Any art work, whether a landscape, portrait, or an icon, can be alive or dead, depending on how the artist approaches the work. If we draw the lines, fill in the colors, and never pay attention to the energy of the art itself, we’re just filling up time. If we’re thinking about our grocery list, what to make for dinner, or the errands we have to run, we aren’t on speaking terms with our artwork. On the other hand, if we’re paying attention, sharing in the conversation, listening to what our work is telling us, we can respond to the push and pull of the conversation. Our work will tell us what it needs if we’ll only listen to it. If we trust and listen to the Holy Spirit, we’ll paint a true icon, and the window into heaven will open for all who want to listen.

Christ Blessing the World

Crossroads and Callings

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Road to Damascus

Nine years ago…how time flies when you’re having fun! I was at a crossroads in my life, however, with a preexisting health condition I’d managed to live with successfully through three high stress careers since 1977. Accumulated stress isn’t good for the body, so my seizure disorder began to make itself visible.

When my neurologist told me I’d never be able to do the work of a full time church pastor again, I had to revision and rehear my calling from God. If we define a role so strictly it’s a one way highway, it can become “my way or the highway.” This extreme dividing drives clergy and laity into producers and consumers, instead of encouraging shared ministry experiences.

If being a “source of all blessings for everyone” is a short term good for a pastor’s ego, it can also lead to a long term harm in health costs or emotional burnout. For the laity, losing the opportunity to live out their shared witness to the mighty acts of God in Jesus Christ means they don’t fulfill their roles as the priesthood of all believers.

ARTANDICON in 2009: Bravely Smiling

The basic teaching of “make disciples of all nations” doesn’t have much effectiveness if we first are not disciples ourselves. So the old saw is true, we may be saved by the grace of God, and not by our good works, but if we want to become learners or disciples, our spiritual life takes some work, just as doing good for others is a hands on job.

I count myself fortunate to have a creative and curious mind, for I’ve always been the child who asked, “Why,” or went, ”Oh, I need to look that up and learn more about it!” Learning for the test, only to forget it later, has never been my strong suit.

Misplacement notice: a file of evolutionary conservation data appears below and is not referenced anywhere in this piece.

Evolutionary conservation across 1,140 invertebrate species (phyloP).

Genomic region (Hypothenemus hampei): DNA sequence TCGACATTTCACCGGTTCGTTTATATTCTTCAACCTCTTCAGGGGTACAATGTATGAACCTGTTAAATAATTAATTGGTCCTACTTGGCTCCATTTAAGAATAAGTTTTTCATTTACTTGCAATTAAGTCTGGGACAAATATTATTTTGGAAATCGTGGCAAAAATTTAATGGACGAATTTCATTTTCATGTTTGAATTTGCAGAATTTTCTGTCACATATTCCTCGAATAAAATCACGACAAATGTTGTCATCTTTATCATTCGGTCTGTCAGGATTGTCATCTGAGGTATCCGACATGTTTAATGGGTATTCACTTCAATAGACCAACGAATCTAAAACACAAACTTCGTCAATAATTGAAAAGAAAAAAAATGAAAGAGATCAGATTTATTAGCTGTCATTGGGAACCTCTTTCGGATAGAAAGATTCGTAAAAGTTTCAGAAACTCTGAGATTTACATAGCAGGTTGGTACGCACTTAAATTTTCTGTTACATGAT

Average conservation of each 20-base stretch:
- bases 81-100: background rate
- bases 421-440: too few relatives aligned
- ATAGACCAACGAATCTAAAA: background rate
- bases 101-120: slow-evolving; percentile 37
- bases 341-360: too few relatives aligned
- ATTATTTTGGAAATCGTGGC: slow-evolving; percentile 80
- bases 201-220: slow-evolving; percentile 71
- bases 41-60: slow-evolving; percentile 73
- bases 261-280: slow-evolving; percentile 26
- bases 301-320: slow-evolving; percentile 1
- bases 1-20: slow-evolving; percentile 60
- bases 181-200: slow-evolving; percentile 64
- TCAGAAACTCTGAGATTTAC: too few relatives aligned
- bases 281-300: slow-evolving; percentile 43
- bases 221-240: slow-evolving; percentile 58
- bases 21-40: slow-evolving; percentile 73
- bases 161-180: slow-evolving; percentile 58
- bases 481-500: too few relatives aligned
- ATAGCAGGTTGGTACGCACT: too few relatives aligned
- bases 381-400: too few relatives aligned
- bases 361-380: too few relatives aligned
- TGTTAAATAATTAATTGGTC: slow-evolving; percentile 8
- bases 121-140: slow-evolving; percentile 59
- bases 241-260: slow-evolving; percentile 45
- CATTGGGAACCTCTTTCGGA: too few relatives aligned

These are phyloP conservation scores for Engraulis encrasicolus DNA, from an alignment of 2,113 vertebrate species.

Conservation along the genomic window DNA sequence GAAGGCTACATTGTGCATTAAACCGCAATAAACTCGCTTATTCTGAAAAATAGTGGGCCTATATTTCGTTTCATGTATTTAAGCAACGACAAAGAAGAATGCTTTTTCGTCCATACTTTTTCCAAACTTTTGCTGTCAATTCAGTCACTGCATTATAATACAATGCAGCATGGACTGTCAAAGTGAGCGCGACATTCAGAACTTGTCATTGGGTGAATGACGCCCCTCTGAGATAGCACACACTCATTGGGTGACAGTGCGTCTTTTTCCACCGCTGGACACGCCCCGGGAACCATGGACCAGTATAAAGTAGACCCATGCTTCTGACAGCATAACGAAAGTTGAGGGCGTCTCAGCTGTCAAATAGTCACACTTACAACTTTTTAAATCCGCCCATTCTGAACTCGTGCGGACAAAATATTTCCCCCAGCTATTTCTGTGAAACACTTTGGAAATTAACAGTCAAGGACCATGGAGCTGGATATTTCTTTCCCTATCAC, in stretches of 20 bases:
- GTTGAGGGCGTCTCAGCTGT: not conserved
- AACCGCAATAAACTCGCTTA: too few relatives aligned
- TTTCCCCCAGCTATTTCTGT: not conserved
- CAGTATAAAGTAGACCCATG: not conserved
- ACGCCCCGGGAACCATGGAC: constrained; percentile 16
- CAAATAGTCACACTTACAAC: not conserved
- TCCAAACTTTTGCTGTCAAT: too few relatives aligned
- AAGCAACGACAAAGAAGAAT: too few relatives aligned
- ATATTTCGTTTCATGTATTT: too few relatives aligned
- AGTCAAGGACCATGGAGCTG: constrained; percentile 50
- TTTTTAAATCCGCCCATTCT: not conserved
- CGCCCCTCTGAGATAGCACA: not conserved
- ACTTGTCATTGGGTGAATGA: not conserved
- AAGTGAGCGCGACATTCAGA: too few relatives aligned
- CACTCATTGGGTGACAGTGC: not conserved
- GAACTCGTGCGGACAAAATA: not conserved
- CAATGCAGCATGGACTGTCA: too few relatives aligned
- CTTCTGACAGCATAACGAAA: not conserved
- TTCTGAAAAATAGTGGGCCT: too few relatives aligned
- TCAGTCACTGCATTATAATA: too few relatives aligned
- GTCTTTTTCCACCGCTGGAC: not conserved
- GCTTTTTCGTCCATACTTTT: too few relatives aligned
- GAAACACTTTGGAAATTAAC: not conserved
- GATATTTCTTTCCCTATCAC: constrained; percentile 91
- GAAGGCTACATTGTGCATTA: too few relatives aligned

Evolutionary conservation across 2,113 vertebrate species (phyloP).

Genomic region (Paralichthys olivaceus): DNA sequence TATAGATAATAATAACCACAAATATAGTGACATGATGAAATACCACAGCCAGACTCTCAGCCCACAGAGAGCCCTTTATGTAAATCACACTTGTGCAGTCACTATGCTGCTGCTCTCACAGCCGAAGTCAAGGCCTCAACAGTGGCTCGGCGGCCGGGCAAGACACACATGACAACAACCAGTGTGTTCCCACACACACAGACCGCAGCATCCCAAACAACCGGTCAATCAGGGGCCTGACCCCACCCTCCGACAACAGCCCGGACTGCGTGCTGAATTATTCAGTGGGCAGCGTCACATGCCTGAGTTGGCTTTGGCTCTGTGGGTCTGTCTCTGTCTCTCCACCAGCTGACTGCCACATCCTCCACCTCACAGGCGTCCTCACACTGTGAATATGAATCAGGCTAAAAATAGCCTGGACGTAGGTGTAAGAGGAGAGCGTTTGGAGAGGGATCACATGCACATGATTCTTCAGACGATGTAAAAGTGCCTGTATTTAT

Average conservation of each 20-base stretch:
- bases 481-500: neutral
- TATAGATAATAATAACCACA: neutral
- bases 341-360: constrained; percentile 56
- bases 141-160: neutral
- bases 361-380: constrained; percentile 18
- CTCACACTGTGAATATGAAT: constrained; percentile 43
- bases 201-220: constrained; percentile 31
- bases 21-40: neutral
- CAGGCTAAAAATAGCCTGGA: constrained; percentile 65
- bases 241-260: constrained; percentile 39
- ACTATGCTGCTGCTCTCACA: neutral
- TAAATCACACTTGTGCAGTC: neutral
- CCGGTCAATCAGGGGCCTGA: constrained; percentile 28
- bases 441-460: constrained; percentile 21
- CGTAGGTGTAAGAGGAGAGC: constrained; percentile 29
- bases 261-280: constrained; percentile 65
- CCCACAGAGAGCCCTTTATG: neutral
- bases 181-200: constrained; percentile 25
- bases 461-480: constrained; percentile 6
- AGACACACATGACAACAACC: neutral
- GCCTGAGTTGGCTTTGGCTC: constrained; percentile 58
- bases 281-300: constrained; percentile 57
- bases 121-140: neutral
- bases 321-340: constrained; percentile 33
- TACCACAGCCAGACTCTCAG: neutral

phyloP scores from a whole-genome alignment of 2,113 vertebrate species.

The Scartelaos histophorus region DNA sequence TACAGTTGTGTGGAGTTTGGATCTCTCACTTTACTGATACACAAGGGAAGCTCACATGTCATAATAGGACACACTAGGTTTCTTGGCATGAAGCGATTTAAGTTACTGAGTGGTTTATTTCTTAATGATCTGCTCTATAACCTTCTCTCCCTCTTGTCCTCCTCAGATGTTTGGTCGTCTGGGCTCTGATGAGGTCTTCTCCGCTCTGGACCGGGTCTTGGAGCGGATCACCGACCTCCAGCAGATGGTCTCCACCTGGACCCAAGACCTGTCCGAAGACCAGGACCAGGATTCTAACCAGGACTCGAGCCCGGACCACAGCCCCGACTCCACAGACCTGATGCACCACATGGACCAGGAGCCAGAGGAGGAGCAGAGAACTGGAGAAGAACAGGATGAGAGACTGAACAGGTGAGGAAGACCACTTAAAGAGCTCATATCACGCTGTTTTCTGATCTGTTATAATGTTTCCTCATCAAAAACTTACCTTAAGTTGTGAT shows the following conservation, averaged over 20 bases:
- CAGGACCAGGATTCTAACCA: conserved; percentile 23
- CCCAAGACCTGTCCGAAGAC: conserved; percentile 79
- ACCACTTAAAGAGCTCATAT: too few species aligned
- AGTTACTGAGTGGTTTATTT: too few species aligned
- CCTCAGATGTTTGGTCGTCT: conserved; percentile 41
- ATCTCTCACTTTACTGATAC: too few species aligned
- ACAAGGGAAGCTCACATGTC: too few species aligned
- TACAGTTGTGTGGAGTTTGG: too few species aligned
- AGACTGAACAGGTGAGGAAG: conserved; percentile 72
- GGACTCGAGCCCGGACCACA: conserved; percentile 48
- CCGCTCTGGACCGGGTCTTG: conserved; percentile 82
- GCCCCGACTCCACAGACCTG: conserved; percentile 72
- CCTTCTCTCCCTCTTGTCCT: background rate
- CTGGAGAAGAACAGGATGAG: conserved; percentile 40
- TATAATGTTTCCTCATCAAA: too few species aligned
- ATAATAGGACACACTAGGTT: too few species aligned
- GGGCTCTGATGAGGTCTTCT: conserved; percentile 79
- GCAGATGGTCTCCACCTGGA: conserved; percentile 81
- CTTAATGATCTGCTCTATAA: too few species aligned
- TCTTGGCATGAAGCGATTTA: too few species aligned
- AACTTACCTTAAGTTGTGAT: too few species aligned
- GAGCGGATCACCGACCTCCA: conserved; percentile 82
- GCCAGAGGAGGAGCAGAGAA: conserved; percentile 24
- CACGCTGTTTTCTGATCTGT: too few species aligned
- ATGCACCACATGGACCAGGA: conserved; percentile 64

The system as a whole also interests me more than the individual parts (I confess this is my shortcoming in relationships, since I have a few deep friendships, many good friends, and lots of friendly folks I like, and many people I know. Not enough people to count on one hand to say I totally dislike, although some I’ve set boundaries for their presence in my life because of their addiction issues).

When I set my preconceived notions of my ordination aside, I listened for a new calling from God. If I couldn’t serve IN the church BUILDING , perhaps I could still serve in the church as the BODY OF CHRIST. The body of Christ exists everywhere, both within and without the edifice we call the sanctuary, for we come and go.

In fact, we have people without churches, people who believe in god, or who are merely spiritual, all around us. Most of us are too busy dealing with our own congregations to reach out to these people. They don’t need traditional stories or sermons. I started a science fiction journal on faith.

Why not? Who else is doing it? Will it make money? Who cares? Do I get feedback? Not often. If we’re in this for the affirmation from human beings, we’re worshiping a false god. Idolatry. I can say things like this and not worry about ruffling the big givers. The taste of freedom is sweet.

Of course, I said this type of thing anyhow my entire ministry career, so I moved a lot, but the churches had good stewardship while I was there and repaired all their unmet facility needs. I left it better than I found it because the people came together to make it happen.

In the solitude of your own studio, writing room, or hangout, there’s no people to gather together to make it happen. A person only has the thoughts of what once was, what has been lost, and what will never be again. It’s the first stage of grief, a shock. It can turn into despair or depression, for everything is overwhelming.

Medication, or “better living through chemistry” can help lift the brain fog so a person can get their ducks in a row. This is no easy task, if you’ve ever tried to herd ducks. Worse than herding cats. Ducks will turn around and peck you. Trust me on this. Childhood memory.